NEWS / CONTEXT

U.S. Ambassador David Huebner Talks About the Importance of Social Media
Karen Ocamb
12/21/2012

Time magazine named President Barack Obama its “Person of the Year,” and in an interesting interview, Obama revealed that he’s proud of his contributions to the LGBT movement—and that he discusses LGBT issues with his daughters in their private time.
   
“One of the things that I’m very proud of during my first four years is I think I’ve helped to solidify this incredibly rapid transformation in people’s attitudes around LGBT issues—how we think about gays and lesbians and transgender persons,” Obama told Time. “A lot of that just has to do with the fact that if you talk to Malia, the idea of making an anti-gay remark at her school is just unimaginable. They just don’t get that.”
   
Obama is expected to make more good LGBT appointments in his second term as he re-shuffles his administration. On Dec. 21, Obama announced his nomination of Sen. John Kerry as Secretary of State to replace the retiring Hillary Clinton. But before she goes, it should be noted that—thanks in large part to Clinton—the State Department has been a leader in human rights and recognition of LGBT rights.
   
Among those doing important diplomatic work—albeit generally without the headlines—is a brilliant gay attorney from Los Angeles, David Huebner, who’s been serving as America’s ambassador to New Zealand and Samoa since 2009. Huebner, who many LGBT Angelenos know from his work with GLAAD, attended the recent Victory Institute’s LGBT Leadership Conference in San Diego, where he talked about the importance of effective leadership and how “very effective human rights leadership percolates upward, not just downward.” Huebner talked to Frontiers about his innovative use of social media as a tool for such engagement in his post at the U.S. embassy in Wellington, New Zealand.
   
“I’m very focused on current tools of communication. Diplomacy is simply communication and persuasion,” Huebner said. “There’s no reason to keep using 19th century tools. So what we’ve done in Wellington is build what I think might be the most vibrant social media platform in the State Department. I blog, myself. We have a sports blog. We’re about to roll out a science diplomacy blog. We have multiple Facebook and Twitter feeds—but that’s the just the start of it. We’re experimenting with Instagram and Pinterest and several other platforms to see if they actually can be used for diplomatic communication.”
   
The result has been amazing. Huebner gets 150,000 unique hits each time he posts something on his blog. “We are now communicating with hundreds of thousands of people who in the past would never have gotten anywhere near an American embassy, would never have seen any American embassy messaging. ... Most of those new constituents—those new consumers are people under the age 30, or they’re from minority groups who would never otherwise be included. So the social media is part of our larger, whole society outreach program.”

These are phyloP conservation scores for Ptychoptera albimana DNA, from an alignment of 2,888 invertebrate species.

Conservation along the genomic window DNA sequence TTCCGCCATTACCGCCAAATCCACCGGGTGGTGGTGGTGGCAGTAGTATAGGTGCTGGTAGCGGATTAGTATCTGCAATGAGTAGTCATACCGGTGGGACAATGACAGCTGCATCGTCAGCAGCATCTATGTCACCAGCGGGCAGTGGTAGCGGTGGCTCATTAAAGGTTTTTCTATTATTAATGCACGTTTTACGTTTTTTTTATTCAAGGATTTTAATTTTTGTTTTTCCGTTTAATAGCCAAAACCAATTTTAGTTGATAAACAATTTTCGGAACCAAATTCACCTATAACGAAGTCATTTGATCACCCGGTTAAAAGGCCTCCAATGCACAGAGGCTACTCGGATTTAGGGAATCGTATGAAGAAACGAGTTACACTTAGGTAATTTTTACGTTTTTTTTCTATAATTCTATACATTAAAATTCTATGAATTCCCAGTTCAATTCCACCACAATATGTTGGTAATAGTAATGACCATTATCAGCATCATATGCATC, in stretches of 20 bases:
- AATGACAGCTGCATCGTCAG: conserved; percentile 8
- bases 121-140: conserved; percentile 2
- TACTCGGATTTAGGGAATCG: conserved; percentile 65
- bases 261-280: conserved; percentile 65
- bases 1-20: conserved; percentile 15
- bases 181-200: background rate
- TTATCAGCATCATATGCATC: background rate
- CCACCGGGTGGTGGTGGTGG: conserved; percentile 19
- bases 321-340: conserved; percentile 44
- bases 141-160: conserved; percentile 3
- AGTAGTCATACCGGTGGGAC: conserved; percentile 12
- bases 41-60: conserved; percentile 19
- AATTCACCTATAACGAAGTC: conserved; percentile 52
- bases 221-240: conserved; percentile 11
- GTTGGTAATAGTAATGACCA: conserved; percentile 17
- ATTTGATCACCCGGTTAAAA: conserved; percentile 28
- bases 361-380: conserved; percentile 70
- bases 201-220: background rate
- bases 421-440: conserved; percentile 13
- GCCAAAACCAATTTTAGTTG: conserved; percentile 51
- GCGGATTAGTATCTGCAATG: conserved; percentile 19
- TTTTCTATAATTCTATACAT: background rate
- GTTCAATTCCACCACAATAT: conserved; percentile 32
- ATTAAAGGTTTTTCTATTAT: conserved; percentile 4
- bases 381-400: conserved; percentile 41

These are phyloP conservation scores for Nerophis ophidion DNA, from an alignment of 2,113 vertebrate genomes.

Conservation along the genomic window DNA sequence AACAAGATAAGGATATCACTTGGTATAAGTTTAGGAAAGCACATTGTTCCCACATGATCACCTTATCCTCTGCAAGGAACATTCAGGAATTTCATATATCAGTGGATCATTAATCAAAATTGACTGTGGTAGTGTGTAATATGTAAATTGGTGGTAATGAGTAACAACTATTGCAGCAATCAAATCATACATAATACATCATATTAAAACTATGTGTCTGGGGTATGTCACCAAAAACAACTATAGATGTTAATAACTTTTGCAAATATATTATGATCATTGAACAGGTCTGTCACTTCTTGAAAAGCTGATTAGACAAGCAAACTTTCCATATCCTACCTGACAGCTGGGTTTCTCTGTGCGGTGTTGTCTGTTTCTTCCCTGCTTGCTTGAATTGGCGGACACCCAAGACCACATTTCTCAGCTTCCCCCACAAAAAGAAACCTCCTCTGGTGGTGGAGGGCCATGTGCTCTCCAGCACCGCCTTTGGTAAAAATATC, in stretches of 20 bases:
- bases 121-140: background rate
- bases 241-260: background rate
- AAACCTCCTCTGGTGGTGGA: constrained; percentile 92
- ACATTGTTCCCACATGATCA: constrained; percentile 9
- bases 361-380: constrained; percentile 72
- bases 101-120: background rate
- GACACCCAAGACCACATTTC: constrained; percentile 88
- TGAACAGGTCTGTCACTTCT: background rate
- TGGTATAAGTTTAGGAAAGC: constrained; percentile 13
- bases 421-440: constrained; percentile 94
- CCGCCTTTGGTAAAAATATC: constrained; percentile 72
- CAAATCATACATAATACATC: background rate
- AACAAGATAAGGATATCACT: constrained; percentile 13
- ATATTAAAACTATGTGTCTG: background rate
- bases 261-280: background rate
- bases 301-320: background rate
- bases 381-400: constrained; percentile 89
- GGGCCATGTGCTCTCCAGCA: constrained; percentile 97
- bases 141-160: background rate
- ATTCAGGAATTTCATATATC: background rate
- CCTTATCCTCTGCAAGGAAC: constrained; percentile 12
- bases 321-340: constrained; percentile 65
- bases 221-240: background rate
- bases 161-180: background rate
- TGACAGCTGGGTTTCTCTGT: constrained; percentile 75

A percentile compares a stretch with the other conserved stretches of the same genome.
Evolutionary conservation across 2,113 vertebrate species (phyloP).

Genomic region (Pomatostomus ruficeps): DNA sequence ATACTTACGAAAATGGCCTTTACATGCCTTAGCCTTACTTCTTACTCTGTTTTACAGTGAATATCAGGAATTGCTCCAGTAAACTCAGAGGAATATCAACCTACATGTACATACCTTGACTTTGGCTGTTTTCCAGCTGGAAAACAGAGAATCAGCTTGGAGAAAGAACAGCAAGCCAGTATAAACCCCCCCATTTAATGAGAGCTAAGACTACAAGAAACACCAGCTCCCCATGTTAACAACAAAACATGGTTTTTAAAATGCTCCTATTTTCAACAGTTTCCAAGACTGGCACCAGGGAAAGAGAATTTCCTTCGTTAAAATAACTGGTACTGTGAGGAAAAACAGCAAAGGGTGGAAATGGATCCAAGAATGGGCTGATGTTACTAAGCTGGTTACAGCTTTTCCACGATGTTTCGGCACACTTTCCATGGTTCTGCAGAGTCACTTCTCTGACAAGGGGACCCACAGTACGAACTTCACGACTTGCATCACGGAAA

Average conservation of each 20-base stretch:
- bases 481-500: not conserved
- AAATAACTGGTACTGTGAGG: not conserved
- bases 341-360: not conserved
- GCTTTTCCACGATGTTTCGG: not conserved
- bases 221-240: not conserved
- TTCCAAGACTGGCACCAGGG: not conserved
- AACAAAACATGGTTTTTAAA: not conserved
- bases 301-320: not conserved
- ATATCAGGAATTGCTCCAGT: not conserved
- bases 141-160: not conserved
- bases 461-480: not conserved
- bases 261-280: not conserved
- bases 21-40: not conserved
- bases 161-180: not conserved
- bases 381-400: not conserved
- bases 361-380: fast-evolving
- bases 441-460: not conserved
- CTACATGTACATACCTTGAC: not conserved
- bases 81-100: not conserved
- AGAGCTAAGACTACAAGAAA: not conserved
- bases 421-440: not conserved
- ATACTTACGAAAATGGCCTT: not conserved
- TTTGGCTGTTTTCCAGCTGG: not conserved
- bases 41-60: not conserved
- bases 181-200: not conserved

Huebner said that his use of social media is being watched by other embassies. “We’re not treating social media as a separate program or as a purely social program. We’re integrating all of our programs together,” he said. Huebner uses the blog to promote tourism and educational opportunities at different American universities, and is “experimenting with it as a tool of commercial promotion, as a tool of human rights promotion. I did a series, for example, on trafficking in persons. And we are seeing effects ... [which] leads to changes in attitudes.”
   
Social media also has significant practical uses.  During the big February 2011 earthquake, a diplomatic team was in Christ Church for a conference. “For hours, the telephone lines were down and there was no way to communicate. What we ended up doing was using Twitter very effectively to locate missing Americans, to communicate information. So we use our Twitter, in particular, for emergency broadcasting of information.” In fact, Huebner used Twitter to locate Richard Armitage, former Deputy Secretary of State under President Reagan, who had wandered off.
   
Huebner’s longtime partner, Dr. Duane McWaine, lives with him and has assumed the duties of the diplomatic spouse. “Duane accompanies me on trips when there’s a function with a spouse; in Wellington, he accompanies me to all our events. We interact for what we are, which is a couple that just passed its 23rd wedding anniversary. And I find that even people who might have different political views on that bundle of issues are accepting of a visible, approachable, successful couple that happens to be composed of two men,” Huebner said.
   
“I see the LGBT community in a transition from it being an exceptional circumstance to being the gay Speaker of the House in a statehouse or the gay ambassador or the gay Senator, and rapidly toward a position where Tammy Baldwin is just a highly effective Senator who happens to be a lesbian. Where John Pérez is a highly effective Speaker of the [California] Assembly who just happens to be gay,” Huebner said. “And that’s where I see us heading. And that’s a great place for all Americans, because it means our best and brightest—whatever their demographic, whatever their orientation, whatever race or gender—are contributing to the advancement of the country.”


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